These small, nimble companies don’t necessarily have the desire to be the biggest, most powerful global cloud or tech provider in the world, but they do want to dominate their particular niche. Working with them enables their ability to compete and benefits us as we have new solutions first, which we can readily integrate with our existing suite. Most importantly this benefits the customer as they can get a complete solution made up of standardised best-in-class products for 90% of what they need, but we can also bring these innovative partners to provide the 10% which provides the differentiation. That’s true not just of startups, but of the ecosystem we work in and in my space, logistics. We have partners who do everything from Integration as a Service (IaaS) to connectivity and IoT to the linking of multiple services provided by logistics companies. The value lies in the ecosystem and its ability to solve problems.”
Regan highlights the move from IT being bought and deployed locally, where it’s used as a product, to an era where people are effectively buying a service, SaaS (software as a service) and PaaS (product as a service) etc. “That reflects the pendulum shift in importance from IT to operations which is becoming more flexible,” he adds. “But customers aren’t necessarily interested in the technology behind the solution – they simply want to be able to use it, scale it, deploy it quickly and grow it. I see that from a software perspective and more and more from a hardware, manufacturing perspective and 3D printing will play a big part in that. From a manufacturer’s perspective they’re asking, ‘why can’t I charge per unit?’”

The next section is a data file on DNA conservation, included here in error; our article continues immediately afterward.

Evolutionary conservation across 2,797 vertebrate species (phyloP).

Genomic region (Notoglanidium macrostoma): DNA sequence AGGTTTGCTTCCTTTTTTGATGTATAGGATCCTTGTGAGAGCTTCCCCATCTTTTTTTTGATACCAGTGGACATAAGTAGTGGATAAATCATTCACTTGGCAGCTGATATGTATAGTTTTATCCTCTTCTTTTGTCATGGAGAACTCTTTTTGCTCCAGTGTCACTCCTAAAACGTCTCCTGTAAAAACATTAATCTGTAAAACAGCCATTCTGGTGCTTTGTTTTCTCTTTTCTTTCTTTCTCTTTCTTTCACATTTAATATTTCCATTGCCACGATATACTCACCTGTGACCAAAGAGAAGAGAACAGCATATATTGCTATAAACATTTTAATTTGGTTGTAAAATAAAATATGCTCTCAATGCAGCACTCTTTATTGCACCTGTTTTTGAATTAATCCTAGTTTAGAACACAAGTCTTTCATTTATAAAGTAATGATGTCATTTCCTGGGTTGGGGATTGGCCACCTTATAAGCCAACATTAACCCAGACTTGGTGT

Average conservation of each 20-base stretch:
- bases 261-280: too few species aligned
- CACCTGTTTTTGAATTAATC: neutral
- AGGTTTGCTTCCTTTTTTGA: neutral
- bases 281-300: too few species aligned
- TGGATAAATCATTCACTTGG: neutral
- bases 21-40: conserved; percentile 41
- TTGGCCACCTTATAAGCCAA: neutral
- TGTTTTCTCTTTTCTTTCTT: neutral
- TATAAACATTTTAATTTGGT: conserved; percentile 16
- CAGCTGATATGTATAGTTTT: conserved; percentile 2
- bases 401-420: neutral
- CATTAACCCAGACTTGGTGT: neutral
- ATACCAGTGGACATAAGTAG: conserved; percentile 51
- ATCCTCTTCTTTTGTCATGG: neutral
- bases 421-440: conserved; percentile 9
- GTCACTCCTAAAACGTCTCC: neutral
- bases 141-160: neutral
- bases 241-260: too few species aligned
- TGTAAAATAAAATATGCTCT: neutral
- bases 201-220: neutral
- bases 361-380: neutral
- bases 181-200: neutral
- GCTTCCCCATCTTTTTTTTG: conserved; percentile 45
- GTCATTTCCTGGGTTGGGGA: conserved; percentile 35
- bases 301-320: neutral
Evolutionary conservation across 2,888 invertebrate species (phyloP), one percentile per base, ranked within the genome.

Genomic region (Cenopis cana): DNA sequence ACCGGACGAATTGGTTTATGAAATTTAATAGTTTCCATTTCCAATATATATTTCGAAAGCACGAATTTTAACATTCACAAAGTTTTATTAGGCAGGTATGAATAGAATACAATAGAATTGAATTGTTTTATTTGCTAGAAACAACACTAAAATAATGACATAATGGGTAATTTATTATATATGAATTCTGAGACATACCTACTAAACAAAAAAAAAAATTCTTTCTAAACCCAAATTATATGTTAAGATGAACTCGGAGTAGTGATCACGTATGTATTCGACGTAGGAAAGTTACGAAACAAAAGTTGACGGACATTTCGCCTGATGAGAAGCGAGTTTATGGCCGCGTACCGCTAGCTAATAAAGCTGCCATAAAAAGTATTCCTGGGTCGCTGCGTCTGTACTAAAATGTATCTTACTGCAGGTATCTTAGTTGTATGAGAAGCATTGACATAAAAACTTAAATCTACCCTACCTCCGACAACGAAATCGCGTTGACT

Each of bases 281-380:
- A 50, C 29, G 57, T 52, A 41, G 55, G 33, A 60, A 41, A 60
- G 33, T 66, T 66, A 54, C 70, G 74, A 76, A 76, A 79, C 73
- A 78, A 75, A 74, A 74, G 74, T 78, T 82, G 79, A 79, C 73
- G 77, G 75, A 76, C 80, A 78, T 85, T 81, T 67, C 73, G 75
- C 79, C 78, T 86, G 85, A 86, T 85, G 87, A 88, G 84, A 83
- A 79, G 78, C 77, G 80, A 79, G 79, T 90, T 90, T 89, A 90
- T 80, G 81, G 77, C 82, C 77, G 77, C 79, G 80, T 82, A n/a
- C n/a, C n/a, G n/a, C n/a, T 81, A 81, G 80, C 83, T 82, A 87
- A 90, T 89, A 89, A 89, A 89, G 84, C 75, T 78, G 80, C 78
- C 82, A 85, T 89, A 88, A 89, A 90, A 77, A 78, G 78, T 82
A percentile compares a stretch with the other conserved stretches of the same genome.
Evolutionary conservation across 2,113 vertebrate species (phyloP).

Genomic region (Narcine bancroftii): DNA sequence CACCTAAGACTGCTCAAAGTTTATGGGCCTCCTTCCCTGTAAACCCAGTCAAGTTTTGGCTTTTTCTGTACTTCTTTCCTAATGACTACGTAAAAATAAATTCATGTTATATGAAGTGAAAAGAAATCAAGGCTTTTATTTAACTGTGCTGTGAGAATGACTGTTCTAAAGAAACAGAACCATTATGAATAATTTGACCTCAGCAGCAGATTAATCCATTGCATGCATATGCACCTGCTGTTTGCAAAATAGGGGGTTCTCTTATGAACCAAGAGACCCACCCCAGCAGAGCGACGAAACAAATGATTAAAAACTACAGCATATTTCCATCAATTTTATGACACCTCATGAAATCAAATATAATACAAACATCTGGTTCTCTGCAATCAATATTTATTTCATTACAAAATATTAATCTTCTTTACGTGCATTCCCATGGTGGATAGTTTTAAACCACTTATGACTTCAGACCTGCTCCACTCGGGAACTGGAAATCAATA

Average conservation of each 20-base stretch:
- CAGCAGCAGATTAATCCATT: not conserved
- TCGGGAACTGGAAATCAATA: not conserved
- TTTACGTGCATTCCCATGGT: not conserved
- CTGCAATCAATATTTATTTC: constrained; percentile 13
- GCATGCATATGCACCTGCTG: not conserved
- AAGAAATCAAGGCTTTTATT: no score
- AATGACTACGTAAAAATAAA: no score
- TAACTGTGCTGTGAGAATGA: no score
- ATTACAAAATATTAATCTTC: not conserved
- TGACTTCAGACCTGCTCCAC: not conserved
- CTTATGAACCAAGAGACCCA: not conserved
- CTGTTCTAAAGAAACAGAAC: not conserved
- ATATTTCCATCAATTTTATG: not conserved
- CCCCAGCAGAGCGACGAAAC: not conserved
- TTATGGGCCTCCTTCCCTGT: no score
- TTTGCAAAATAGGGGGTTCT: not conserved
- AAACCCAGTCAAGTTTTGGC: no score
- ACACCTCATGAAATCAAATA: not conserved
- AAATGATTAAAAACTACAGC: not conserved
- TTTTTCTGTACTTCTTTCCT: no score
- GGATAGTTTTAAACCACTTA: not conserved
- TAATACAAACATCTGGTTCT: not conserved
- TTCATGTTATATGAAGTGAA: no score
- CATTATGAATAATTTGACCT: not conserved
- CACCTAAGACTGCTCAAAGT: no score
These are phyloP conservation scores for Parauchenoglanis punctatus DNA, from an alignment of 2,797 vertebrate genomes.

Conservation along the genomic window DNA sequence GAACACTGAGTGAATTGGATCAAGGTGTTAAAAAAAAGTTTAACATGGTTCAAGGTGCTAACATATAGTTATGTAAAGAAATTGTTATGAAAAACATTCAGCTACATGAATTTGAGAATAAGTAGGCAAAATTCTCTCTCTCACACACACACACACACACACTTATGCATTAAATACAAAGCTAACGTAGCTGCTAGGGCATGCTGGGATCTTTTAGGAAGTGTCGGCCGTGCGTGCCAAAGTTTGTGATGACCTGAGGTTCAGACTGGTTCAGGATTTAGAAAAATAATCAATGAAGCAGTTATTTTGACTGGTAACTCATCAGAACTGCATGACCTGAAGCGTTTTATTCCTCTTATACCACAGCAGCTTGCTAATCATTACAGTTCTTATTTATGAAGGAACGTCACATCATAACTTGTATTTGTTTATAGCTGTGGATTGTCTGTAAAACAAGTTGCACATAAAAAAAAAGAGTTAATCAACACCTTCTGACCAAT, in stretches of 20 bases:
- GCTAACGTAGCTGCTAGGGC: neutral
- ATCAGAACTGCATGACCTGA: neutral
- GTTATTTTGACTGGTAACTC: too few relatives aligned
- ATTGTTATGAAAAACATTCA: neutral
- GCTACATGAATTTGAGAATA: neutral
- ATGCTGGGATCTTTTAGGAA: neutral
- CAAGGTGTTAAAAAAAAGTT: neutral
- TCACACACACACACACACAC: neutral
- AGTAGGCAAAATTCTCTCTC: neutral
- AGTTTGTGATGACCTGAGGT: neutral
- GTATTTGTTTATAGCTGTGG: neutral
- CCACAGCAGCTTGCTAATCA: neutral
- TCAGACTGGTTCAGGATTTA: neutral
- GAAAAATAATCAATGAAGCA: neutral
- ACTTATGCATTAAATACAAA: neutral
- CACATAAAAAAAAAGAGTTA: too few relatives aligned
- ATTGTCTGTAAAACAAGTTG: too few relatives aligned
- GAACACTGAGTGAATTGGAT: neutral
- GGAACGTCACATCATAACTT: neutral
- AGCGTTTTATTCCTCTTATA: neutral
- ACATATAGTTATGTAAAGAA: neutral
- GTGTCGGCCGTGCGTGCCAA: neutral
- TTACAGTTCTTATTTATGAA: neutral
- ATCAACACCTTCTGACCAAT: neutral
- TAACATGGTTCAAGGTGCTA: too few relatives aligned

Regan notes that the change in the business model we’ve seen in IT means that companies will have to look at that same business model with the physical service they provide. “For example, if I get a puncture on my car tyre, I buy a new one then 20,000 miles later replace the set… why can’t I buy a tyre as a service?” he asks. “The manufacturer can come along and replace it for me when they tell me it needs replacing, based on sensor information that picks up on degradation and performance. That approach to buying products as a service will become more commonplace. That has an effect on the manufacturing space because it changes what they produce, and the way they do it, while altering the dynamics of the supply chain. Inventory replenishment at stockists point of sale will still be needed, but the relationship will not always be with the distributor and will move more towards being direct to the consumer.”
Regan concludes: “We’re going to see a philosophical shift because the primary stakeholder has changed. The challenge is to think with their mind set and understand what the end consumer wants”